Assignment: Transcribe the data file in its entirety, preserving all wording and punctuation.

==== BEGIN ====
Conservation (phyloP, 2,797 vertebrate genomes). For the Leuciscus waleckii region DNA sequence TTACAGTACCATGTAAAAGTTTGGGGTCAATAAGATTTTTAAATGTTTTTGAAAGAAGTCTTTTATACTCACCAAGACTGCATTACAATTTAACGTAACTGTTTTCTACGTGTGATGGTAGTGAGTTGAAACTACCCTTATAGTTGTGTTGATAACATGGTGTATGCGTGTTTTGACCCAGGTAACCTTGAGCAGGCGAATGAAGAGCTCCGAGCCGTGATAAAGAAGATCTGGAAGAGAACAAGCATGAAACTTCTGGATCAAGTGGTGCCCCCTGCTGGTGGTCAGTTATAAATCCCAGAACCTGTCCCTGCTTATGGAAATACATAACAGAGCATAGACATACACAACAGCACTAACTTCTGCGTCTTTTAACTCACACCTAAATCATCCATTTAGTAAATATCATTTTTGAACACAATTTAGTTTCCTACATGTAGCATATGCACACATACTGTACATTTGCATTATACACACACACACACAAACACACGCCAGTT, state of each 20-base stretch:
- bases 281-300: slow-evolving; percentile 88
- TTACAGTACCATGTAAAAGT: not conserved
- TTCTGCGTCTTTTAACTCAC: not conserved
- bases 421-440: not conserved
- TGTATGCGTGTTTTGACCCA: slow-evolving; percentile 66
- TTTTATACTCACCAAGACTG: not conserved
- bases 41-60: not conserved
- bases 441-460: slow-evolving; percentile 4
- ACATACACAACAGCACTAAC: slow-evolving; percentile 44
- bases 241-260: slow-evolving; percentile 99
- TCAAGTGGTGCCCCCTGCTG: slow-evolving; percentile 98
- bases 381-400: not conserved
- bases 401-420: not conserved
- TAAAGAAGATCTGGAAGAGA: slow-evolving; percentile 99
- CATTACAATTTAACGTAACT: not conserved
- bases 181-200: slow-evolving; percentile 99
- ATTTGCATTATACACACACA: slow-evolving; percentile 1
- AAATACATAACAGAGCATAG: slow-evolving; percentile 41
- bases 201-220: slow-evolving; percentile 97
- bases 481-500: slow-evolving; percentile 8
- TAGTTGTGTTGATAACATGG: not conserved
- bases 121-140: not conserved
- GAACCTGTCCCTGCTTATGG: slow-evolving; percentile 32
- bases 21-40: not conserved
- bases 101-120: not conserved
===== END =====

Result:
Conservation (phyloP, 2,797 vertebrate genomes). For the Leuciscus waleckii region DNA sequence TTACAGTACCATGTAAAAGTTTGGGGTCAATAAGATTTTTAAATGTTTTTGAAAGAAGTCTTTTATACTCACCAAGACTGCATTACAATTTAACGTAACTGTTTTCTACGTGTGATGGTAGTGAGTTGAAACTACCCTTATAGTTGTGTTGATAACATGGTGTATGCGTGTTTTGACCCAGGTAACCTTGAGCAGGCGAATGAAGAGCTCCGAGCCGTGATAAAGAAGATCTGGAAGAGAACAAGCATGAAACTTCTGGATCAAGTGGTGCCCCCTGCTGGTGGTCAGTTATAAATCCCAGAACCTGTCCCTGCTTATGGAAATACATAACAGAGCATAGACATACACAACAGCACTAACTTCTGCGTCTTTTAACTCACACCTAAATCATCCATTTAGTAAATATCATTTTTGAACACAATTTAGTTTCCTACATGTAGCATATGCACACATACTGTACATTTGCATTATACACACACACACACAAACACACGCCAGTT, state of each 20-base stretch:
- bases 281-300: slow-evolving; percentile 88
- TTACAGTACCATGTAAAAGT: not conserved
- TTCTGCGTCTTTTAACTCAC: not conserved
- bases 421-440: not conserved
- TGTATGCGTGTTTTGACCCA: slow-evolving; percentile 66
- TTTTATACTCACCAAGACTG: not conserved
- bases 41-60: not conserved
- bases 441-460: slow-evolving; percentile 4
- ACATACACAACAGCACTAAC: slow-evolving; percentile 44
- bases 241-260: slow-evolving; percentile 99
- TCAAGTGGTGCCCCCTGCTG: slow-evolving; percentile 98
- bases 381-400: not conserved
- bases 401-420: not conserved
- TAAAGAAGATCTGGAAGAGA: slow-evolving; percentile 99
- CATTACAATTTAACGTAACT: not conserved
- bases 181-200: slow-evolving; percentile 99
- ATTTGCATTATACACACACA: slow-evolving; percentile 1
- AAATACATAACAGAGCATAG: slow-evolving; percentile 41
- bases 201-220: slow-evolving; percentile 97
- bases 481-500: slow-evolving; percentile 8
- TAGTTGTGTTGATAACATGG: not conserved
- bases 121-140: not conserved
- GAACCTGTCCCTGCTTATGG: slow-evolving; percentile 32
- bases 21-40: not conserved
- bases 101-120: not conserved